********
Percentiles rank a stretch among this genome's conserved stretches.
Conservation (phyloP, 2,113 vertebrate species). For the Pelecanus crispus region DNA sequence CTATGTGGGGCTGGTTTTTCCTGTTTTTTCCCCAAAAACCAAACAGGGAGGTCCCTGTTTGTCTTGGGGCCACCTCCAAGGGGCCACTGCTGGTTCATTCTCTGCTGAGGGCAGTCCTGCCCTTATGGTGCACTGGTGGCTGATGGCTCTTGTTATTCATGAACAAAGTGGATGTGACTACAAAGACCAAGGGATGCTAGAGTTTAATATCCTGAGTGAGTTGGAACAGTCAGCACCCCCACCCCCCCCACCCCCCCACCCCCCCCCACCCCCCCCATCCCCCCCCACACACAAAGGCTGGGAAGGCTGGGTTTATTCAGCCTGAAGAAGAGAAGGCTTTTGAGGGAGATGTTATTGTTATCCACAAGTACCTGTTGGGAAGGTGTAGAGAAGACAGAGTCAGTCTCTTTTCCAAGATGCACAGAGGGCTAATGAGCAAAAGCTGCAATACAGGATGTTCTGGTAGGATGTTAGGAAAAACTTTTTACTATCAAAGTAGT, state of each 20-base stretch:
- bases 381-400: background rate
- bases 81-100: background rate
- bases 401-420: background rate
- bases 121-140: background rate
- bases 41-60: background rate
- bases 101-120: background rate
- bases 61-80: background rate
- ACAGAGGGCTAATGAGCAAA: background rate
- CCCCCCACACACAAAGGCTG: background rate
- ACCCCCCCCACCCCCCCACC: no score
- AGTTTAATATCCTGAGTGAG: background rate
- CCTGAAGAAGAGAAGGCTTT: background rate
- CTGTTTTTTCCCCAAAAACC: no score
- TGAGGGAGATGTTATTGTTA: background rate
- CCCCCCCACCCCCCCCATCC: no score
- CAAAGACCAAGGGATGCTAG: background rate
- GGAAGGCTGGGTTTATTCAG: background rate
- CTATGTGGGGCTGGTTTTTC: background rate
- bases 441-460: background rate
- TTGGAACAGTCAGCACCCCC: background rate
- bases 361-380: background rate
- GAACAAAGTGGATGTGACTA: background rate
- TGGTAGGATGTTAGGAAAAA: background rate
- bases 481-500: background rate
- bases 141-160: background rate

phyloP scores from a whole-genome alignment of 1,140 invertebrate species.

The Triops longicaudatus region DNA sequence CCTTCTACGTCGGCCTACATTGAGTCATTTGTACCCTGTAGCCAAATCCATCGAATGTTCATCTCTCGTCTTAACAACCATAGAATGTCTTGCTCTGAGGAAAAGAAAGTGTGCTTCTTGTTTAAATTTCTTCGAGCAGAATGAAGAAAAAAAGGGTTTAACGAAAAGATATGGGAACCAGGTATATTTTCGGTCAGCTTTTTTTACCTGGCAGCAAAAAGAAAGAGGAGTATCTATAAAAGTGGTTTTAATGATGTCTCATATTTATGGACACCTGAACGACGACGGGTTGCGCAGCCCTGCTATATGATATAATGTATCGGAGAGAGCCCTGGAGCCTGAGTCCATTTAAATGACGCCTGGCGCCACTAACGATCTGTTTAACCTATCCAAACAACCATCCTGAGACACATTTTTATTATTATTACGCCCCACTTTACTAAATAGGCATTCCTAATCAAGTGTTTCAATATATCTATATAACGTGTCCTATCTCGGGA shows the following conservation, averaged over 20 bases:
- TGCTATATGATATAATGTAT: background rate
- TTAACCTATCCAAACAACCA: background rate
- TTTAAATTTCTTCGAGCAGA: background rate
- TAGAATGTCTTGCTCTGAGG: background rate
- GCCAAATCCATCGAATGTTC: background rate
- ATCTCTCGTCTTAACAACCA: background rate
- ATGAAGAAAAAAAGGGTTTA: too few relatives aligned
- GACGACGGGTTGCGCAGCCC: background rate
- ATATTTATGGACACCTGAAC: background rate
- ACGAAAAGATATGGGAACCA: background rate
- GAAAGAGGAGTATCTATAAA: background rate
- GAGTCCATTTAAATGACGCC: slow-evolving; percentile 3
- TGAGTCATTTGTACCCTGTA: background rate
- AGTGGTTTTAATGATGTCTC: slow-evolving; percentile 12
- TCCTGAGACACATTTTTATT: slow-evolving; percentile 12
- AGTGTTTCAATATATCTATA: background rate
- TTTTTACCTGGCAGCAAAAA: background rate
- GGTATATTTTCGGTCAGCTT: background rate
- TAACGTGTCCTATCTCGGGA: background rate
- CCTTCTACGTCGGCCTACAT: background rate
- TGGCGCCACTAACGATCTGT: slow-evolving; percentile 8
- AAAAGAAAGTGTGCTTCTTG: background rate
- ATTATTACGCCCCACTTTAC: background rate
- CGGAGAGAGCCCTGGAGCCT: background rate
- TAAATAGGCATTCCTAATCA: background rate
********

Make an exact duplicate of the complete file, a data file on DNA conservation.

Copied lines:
Percentiles rank a stretch among this genome's conserved stretches.
Conservation (phyloP, 2,113 vertebrate species). For the Pelecanus crispus region DNA sequence CTATGTGGGGCTGGTTTTTCCTGTTTTTTCCCCAAAAACCAAACAGGGAGGTCCCTGTTTGTCTTGGGGCCACCTCCAAGGGGCCACTGCTGGTTCATTCTCTGCTGAGGGCAGTCCTGCCCTTATGGTGCACTGGTGGCTGATGGCTCTTGTTATTCATGAACAAAGTGGATGTGACTACAAAGACCAAGGGATGCTAGAGTTTAATATCCTGAGTGAGTTGGAACAGTCAGCACCCCCACCCCCCCCACCCCCCCACCCCCCCCCACCCCCCCCATCCCCCCCCACACACAAAGGCTGGGAAGGCTGGGTTTATTCAGCCTGAAGAAGAGAAGGCTTTTGAGGGAGATGTTATTGTTATCCACAAGTACCTGTTGGGAAGGTGTAGAGAAGACAGAGTCAGTCTCTTTTCCAAGATGCACAGAGGGCTAATGAGCAAAAGCTGCAATACAGGATGTTCTGGTAGGATGTTAGGAAAAACTTTTTACTATCAAAGTAGT, state of each 20-base stretch:
- bases 381-400: background rate
- bases 81-100: background rate
- bases 401-420: background rate
- bases 121-140: background rate
- bases 41-60: background rate
- bases 101-120: background rate
- bases 61-80: background rate
- ACAGAGGGCTAATGAGCAAA: background rate
- CCCCCCACACACAAAGGCTG: background rate
- ACCCCCCCCACCCCCCCACC: no score
- AGTTTAATATCCTGAGTGAG: background rate
- CCTGAAGAAGAGAAGGCTTT: background rate
- CTGTTTTTTCCCCAAAAACC: no score
- TGAGGGAGATGTTATTGTTA: background rate
- CCCCCCCACCCCCCCCATCC: no score
- CAAAGACCAAGGGATGCTAG: background rate
- GGAAGGCTGGGTTTATTCAG: background rate
- CTATGTGGGGCTGGTTTTTC: background rate
- bases 441-460: background rate
- TTGGAACAGTCAGCACCCCC: background rate
- bases 361-380: background rate
- GAACAAAGTGGATGTGACTA: background rate
- TGGTAGGATGTTAGGAAAAA: background rate
- bases 481-500: background rate
- bases 141-160: background rate

phyloP scores from a whole-genome alignment of 1,140 invertebrate species.

The Triops longicaudatus region DNA sequence CCTTCTACGTCGGCCTACATTGAGTCATTTGTACCCTGTAGCCAAATCCATCGAATGTTCATCTCTCGTCTTAACAACCATAGAATGTCTTGCTCTGAGGAAAAGAAAGTGTGCTTCTTGTTTAAATTTCTTCGAGCAGAATGAAGAAAAAAAGGGTTTAACGAAAAGATATGGGAACCAGGTATATTTTCGGTCAGCTTTTTTTACCTGGCAGCAAAAAGAAAGAGGAGTATCTATAAAAGTGGTTTTAATGATGTCTCATATTTATGGACACCTGAACGACGACGGGTTGCGCAGCCCTGCTATATGATATAATGTATCGGAGAGAGCCCTGGAGCCTGAGTCCATTTAAATGACGCCTGGCGCCACTAACGATCTGTTTAACCTATCCAAACAACCATCCTGAGACACATTTTTATTATTATTACGCCCCACTTTACTAAATAGGCATTCCTAATCAAGTGTTTCAATATATCTATATAACGTGTCCTATCTCGGGA shows the following conservation, averaged over 20 bases:
- TGCTATATGATATAATGTAT: background rate
- TTAACCTATCCAAACAACCA: background rate
- TTTAAATTTCTTCGAGCAGA: background rate
- TAGAATGTCTTGCTCTGAGG: background rate
- GCCAAATCCATCGAATGTTC: background rate
- ATCTCTCGTCTTAACAACCA: background rate
- ATGAAGAAAAAAAGGGTTTA: too few relatives aligned
- GACGACGGGTTGCGCAGCCC: background rate
- ATATTTATGGACACCTGAAC: background rate
- ACGAAAAGATATGGGAACCA: background rate
- GAAAGAGGAGTATCTATAAA: background rate
- GAGTCCATTTAAATGACGCC: slow-evolving; percentile 3
- TGAGTCATTTGTACCCTGTA: background rate
- AGTGGTTTTAATGATGTCTC: slow-evolving; percentile 12
- TCCTGAGACACATTTTTATT: slow-evolving; percentile 12
- AGTGTTTCAATATATCTATA: background rate
- TTTTTACCTGGCAGCAAAAA: background rate
- GGTATATTTTCGGTCAGCTT: background rate
- TAACGTGTCCTATCTCGGGA: background rate
- CCTTCTACGTCGGCCTACAT: background rate
- TGGCGCCACTAACGATCTGT: slow-evolving; percentile 8
- AAAAGAAAGTGTGCTTCTTG: background rate
- ATTATTACGCCCCACTTTAC: background rate
- CGGAGAGAGCCCTGGAGCCT: background rate
- TAAATAGGCATTCCTAATCA: background rate